Only a short time ago, autism was one of our great medical mysteries. Today, it’s one of the better-funded disease research areas— with great benefit: Autism’s causes and treatments are more understood than ever before.

We know that a complex mixture of genetic and environmental factors causes autism spectrum disorder (ASD). But this year, researchers learned more about the entire spectrum of disorders, from the time those people affected are in the womb through their adulthood.

Environmental factors

Two studies this year confirmed that environmental factors play a part in the development of ASD. The first was conducted by University of Chicago Medical Center researchers, who analyzed 100 million medical records. They compared rates of autism and intellectual disability with genital malformations in newborn males, since malformations are an indicator of exposure to toxins in the womb.

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The UCMC researchers found that for every 1 percent increase in malformations, there was a 283 percent increase in autism prevalence. There was also a 94 percent increase in intellectual disability.

The more recent study, conducted through the University of Wisconsin-Milwaukee and published this October, compared autism rates to air pollutant measures in California and North Carolina for over 150,000 children. Those two states were chosen for their similar climates but opposite seasonal levels of air pollution. The study showed that autism births were highest in summer in North Carolina, and it was highest in the fall and winter in California— when air pollution is highest in each region.

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Risk factors among family members

Along with environmental factors like air pollution, researchers are learning that the fetal environment can be a significant determinant in assessing autism risk. It’s been known for some time that mothers who supplement their diets with iron and folic acid during pregnancy have a lower risk of having autistic offspring.

Researchers added even more to pregnant women’s arsenal this year. Scientists at York University discovered that abnormal levels of a specific molecule in a pregnant mother’s brain can change the baby’s brain development. The molecule, called PGE2, can make certain autism-associated genes more prevalent and may increase autism risk.

Many autism-associated genes, or those that increase risk of ASD, have already been found. This year, researchers at the University of Washington found the first autism-specific gene, meaning that the gene definitely causes autism in those who have it. This gene could be tested for at the same time as other genetic tests for autism, researchers say, which may increase the accuracy of these tests.

Researchers from King’s College in London studied how autism runs in families. Their work, published in May, showed that siblings of an autistic child are 10 times as likely to develop the disorder. It also showed that half-siblings had three times the risk, and cousins of autistic children had twice the risk of developing autism than a child with no relation.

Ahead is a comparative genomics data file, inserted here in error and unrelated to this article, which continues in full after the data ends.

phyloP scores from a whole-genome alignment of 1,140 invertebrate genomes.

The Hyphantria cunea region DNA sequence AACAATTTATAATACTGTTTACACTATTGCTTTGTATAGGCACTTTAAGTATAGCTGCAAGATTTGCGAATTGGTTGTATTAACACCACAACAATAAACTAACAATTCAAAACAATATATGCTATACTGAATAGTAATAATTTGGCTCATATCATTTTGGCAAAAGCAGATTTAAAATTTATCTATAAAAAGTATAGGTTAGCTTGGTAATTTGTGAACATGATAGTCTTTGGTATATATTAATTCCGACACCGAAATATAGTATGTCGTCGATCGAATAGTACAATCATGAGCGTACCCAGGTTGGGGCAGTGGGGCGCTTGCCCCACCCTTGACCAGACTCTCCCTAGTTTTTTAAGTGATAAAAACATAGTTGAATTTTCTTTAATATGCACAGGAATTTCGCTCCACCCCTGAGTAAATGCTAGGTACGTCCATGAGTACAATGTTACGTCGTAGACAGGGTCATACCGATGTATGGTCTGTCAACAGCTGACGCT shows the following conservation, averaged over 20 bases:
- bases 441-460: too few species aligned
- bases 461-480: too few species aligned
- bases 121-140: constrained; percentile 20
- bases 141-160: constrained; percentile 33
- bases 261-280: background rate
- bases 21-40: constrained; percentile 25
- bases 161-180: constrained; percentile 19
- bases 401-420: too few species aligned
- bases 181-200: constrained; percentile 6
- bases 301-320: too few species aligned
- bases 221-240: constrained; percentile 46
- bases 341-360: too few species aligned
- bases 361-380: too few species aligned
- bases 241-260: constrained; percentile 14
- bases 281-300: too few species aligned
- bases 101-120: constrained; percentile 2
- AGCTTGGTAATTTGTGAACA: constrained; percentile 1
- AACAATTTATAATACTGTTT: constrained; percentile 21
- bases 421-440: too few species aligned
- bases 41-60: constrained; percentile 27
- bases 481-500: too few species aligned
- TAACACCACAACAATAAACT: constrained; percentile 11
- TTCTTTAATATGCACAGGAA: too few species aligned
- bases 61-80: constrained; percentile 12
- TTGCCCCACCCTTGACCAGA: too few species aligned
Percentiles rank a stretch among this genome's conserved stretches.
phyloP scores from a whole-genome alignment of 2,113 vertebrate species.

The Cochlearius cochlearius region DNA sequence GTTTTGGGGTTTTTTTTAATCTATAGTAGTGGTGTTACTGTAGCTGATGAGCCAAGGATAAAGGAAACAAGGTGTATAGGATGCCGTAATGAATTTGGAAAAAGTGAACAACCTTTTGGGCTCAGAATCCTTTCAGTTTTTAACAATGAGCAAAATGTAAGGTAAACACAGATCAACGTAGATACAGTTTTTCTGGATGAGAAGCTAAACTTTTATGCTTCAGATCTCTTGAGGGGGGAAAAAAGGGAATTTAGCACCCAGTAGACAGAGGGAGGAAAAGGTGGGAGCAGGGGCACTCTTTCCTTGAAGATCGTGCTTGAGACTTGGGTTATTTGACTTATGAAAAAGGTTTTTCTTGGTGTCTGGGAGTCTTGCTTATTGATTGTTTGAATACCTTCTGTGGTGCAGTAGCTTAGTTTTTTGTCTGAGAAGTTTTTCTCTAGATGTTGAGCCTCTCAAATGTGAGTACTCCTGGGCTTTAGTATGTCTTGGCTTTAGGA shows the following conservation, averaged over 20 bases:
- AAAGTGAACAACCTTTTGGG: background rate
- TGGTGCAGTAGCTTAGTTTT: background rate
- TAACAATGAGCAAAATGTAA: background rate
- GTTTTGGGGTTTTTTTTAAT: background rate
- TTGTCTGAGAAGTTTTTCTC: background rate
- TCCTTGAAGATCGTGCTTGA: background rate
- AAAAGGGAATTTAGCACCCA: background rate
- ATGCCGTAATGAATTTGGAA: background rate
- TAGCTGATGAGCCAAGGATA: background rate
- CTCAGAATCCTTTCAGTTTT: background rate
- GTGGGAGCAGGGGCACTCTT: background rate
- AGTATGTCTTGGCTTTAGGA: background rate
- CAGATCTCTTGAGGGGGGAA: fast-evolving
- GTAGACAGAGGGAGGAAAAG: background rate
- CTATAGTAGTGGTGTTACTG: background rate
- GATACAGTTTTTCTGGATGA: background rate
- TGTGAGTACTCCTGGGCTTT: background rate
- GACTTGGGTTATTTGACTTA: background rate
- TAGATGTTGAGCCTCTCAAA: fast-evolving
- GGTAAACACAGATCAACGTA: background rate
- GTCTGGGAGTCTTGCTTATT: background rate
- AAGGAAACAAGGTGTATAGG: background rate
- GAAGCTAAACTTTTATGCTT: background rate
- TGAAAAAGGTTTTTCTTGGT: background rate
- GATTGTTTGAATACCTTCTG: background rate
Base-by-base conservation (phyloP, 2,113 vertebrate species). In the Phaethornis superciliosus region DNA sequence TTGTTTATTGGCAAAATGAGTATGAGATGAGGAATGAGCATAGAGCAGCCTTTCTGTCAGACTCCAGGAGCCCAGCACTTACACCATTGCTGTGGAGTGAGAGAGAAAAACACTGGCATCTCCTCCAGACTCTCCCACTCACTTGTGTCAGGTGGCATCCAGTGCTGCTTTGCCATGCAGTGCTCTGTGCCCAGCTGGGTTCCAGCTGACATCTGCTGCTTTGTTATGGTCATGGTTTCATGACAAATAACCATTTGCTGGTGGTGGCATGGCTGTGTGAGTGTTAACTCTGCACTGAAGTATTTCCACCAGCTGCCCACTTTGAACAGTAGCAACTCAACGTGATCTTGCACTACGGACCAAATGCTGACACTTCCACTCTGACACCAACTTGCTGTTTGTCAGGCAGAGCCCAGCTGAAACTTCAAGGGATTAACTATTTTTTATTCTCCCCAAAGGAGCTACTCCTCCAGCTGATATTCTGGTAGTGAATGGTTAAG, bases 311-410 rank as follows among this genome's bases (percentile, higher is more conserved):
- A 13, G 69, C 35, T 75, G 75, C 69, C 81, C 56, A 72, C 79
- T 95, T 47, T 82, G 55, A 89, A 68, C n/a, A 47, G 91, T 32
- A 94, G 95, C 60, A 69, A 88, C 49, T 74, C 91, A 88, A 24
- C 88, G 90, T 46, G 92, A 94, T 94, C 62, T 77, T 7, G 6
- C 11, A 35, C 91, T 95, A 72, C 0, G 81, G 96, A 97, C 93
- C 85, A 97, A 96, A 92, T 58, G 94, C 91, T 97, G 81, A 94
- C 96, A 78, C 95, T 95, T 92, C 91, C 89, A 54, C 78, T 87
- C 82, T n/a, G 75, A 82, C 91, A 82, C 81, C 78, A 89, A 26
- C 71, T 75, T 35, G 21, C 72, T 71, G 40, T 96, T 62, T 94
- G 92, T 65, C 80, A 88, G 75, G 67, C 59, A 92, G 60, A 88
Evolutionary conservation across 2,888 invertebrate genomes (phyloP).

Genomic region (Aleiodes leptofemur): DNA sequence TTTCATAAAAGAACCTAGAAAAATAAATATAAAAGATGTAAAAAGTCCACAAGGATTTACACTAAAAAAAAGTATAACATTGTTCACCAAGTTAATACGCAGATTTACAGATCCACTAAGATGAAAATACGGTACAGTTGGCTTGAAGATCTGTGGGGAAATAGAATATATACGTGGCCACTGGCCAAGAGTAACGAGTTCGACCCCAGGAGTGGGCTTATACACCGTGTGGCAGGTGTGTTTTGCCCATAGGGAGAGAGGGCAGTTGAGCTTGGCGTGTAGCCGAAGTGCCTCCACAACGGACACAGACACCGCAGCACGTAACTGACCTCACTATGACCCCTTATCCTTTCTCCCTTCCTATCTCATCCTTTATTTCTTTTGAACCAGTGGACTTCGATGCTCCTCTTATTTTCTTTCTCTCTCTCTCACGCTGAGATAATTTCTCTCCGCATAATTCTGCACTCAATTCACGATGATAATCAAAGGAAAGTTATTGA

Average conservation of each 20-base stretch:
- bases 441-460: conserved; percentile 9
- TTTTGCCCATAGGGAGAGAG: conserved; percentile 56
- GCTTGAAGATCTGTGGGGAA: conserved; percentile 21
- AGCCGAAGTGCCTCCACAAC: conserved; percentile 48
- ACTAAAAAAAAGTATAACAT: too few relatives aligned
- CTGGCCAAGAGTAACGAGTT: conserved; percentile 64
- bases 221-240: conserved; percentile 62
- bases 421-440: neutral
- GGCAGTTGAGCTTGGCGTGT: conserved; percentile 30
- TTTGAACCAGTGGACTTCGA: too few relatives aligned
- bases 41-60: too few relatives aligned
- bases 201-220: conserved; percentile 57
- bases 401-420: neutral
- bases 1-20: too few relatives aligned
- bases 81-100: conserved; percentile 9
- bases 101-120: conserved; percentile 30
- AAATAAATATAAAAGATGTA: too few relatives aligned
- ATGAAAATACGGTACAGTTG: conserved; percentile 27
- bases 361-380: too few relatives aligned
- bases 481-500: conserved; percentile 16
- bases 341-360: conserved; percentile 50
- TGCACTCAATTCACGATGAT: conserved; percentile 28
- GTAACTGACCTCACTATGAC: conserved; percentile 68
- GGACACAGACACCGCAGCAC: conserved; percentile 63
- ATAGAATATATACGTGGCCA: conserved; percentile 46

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Improving early detection

The Autism Genome Project, funded by leading advocacy organization Autism Speaks, turned out an impressive discovery this year. The project showed that a specific type of genetic testing, called copy nerve variant, or CNV testing, is effective at predicting autism. Early detection and early treatment is key to a higher quality of life for many autistic children, so this discovery could benefit generations to come.

Scientists also found other methods for early detection involving behavioral symptoms. One study showed that babies younger than 1 year old who smile less, especially when making eye contact during play, may have an elevated risk of developing autism. Another study found that 6-month-olds who look away, rather than at, someone who is speaking, are also at higher risk of developing ASD.

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New ways to treat autism

Researchers at Florida State University showed that intensive intervention by parents was superior to that of clinicians for improving autism symptoms in toddlers. The study, published Nov. 4, establishes an entirely new treatment model for parents with autistic children.

For adults with autism, the outlook is often poorer than for children and newly diagnosed babies. But a new study by researchers at Vanderbilt University offers promise. The research looked at 153 autistic adults, and showed that those with more independence at work had measurable improvements in symptoms and better quality of life.

Not all diseases, especially brain disorders show such promise at every stage—from early detection to adult life. Autism has long vexed researchers, and continues to heavily impact American families, but there is hope on the horizon for all affected.